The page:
Customer Experience – Treat Me Like Your Mother-in-Law

by Peter Sorgenfrei

The car buying experience has always been on the top ten list of the things people fear the most.  Consumers fear walking onto a dealer lot, being attacked by the first salesman to spot them, and then coerced into considering a vehicle in a different color, with a different trim level and at a different price (higher) than what they set out to buy.

Then comes the whole song and dance with the F&I manager and the dealership principal to ‘approve’ the terms offered after the consumer has been sitting in the chair for hours, hungry, tired on on the verge of leaving.  Far from a pleasurable experience.

Brands like Saturn and Scion entered the scene with no haggle pricing and the purchase experience got a little better for buyers of those brands but the one-price philosophy did not bleed over to other stores.  For the majority of the buying public, the dealer experience ranks right below getting a root canal.  At least there is anesthesia at the dentist!

The car buying experience should be one of the things in the auto industry that is the simplest to fix. It does not involve complex engineering, logistical challenges, supplier failure, etc. It is about human interaction and treating people they way we want to be treated.

Recently I told a sales team that they should imagine they were selling vehicles to their mother-in-law.

My basis for that analogy was that we treat our mother-in-law with more respect than our own mother (we get away with more with her), we do not completely dumb it down, cause we want her to like us, and we certainly do not pressure her to do anything she is does not want, of fear of retribution and wrath. (Just kidding Fran!)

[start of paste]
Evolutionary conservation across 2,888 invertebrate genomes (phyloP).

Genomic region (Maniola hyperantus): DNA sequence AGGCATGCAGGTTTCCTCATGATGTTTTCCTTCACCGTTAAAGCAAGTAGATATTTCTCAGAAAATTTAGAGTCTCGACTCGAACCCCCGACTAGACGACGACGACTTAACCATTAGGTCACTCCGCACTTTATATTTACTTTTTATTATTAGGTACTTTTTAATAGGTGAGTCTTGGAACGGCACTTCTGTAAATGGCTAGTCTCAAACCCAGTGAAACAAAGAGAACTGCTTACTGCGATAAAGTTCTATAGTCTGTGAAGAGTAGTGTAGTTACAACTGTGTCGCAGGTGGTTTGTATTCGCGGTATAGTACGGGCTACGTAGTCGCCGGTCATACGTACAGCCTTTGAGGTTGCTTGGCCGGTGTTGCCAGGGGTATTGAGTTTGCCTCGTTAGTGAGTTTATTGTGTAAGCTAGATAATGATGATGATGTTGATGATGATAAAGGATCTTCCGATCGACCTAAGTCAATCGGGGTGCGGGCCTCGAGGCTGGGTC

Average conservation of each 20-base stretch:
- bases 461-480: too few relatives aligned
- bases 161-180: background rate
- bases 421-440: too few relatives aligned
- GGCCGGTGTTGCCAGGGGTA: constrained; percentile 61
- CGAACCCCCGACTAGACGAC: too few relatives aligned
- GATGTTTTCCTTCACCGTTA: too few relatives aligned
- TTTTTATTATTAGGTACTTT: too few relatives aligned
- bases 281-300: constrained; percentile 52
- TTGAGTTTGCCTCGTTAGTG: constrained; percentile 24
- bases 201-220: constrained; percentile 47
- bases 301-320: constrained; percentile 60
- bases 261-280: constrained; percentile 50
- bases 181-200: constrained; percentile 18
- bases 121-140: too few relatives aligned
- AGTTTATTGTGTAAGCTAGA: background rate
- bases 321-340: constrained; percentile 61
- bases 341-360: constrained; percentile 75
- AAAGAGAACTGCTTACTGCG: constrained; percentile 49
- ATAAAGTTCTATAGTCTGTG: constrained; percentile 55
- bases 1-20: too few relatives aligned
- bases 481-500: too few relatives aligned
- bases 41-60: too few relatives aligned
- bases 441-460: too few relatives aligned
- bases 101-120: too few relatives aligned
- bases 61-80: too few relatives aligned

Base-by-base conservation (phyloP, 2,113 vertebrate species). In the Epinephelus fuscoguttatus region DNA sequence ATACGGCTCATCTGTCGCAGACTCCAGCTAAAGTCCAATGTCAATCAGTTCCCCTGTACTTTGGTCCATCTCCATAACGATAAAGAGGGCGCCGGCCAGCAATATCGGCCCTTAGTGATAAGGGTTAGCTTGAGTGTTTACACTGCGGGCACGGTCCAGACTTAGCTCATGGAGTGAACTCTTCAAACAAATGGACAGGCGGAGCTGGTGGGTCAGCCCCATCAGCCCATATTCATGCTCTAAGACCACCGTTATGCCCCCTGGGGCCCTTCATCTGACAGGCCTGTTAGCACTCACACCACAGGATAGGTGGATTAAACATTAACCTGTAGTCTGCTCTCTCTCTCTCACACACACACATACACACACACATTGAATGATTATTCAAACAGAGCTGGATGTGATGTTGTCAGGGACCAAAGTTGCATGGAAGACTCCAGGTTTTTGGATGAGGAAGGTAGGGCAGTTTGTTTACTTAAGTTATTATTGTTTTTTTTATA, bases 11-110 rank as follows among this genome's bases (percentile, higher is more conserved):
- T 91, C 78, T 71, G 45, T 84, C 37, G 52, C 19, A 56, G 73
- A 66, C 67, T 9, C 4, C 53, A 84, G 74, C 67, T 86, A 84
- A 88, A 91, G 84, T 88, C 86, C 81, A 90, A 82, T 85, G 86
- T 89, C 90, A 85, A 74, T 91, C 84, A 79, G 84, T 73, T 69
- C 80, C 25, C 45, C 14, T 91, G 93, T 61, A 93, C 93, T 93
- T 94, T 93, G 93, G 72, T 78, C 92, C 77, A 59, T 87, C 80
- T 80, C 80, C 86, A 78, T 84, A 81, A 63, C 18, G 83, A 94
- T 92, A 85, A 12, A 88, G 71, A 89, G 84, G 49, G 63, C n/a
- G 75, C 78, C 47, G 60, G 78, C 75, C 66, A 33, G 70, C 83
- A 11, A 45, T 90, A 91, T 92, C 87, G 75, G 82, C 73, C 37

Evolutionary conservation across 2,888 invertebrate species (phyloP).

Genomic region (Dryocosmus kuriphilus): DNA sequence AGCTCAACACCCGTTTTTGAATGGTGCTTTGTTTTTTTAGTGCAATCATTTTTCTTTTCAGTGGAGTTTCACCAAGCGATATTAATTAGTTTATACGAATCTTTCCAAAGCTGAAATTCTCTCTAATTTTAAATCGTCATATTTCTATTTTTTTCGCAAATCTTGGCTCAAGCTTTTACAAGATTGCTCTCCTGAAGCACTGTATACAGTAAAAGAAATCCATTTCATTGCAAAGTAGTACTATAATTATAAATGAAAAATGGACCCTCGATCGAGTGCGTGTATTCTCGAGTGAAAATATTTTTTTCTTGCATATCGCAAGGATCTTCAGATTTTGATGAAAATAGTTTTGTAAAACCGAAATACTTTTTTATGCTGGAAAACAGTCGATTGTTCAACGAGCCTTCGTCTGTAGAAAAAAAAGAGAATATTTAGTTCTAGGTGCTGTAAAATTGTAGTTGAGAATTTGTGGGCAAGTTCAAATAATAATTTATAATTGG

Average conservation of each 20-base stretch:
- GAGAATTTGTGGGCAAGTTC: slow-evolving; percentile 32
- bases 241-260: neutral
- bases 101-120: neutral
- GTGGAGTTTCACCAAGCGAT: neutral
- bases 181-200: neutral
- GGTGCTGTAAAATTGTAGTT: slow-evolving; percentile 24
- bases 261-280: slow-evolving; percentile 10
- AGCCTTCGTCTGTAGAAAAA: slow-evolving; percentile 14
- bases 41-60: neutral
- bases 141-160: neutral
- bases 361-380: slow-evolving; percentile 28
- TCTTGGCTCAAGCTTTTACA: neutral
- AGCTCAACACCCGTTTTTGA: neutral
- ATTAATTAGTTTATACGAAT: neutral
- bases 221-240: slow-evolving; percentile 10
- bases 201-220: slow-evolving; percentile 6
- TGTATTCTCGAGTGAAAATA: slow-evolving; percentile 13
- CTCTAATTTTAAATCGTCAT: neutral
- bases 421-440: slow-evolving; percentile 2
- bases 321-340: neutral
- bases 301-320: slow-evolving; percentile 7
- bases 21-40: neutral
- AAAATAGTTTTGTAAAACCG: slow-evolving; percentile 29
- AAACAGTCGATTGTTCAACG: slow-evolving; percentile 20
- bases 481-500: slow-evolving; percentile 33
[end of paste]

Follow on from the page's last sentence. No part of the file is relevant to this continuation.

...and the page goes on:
But seriously, if car salesmen (and women) treated all their customers like their mother-in-law, I believe more and better relationships would be formed and more repeat (and less expensive) business would occur.

Next time you are shopping for a car, if the salesman is pressuring you, ask him to imagine you are the mother-in-law, after he stops looking dumbfounded, tell him about this theory and I bet your experience will be better.

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2 thoughts on “Customer Experience – Treat Me Like Your Mother-in-Law

  1. Dan Sherman says:

    Peter, certainly it would be in the dealership’s best interest for their sales and F&I people to treat customers like their mother-in-law. So why don’t they act rationally? What institutions need to be change to incentivise salesmen to treat customers with more respect?

    There’s a dealership group here in Atlanta which instituted no-haggle pricing. At the dealer level, customers see it as a bonus (less hassle) and are likely willing to pay a bit more. Plus the dealer can afford to hire less expensive ($10-15 an hour with minimal commission) and less annoyingly aggressive salesmen.

  2. sorgenfrei says:


    You are right no-haggling is a start.

    The problem (as you also point out) is the salesman mentality. The OEMs have tried to reward the dealers through CSI scores (Customer Satisfaction Index) as measured by a survey the customer fills out after they purchase a vehicle.

    However, sales personnel have started to tell customers that they will receive a survey and how to fill it out, thus defeating its purpose.

    When consumers shop price, no one wins. The consumer gets a bad experience, the dealer makes no money and the sales person has to constantly fight for the deal. If the dealer principals took a longer term view and rewarded longevity and production from sales personnel over a longer period than just a month (sales personnel turn over very frequently), then everyone would win, the customer would recommend the dealership, the dealer would make better margin, and the sales person would have more stability.

    Easy to say – hard to do….

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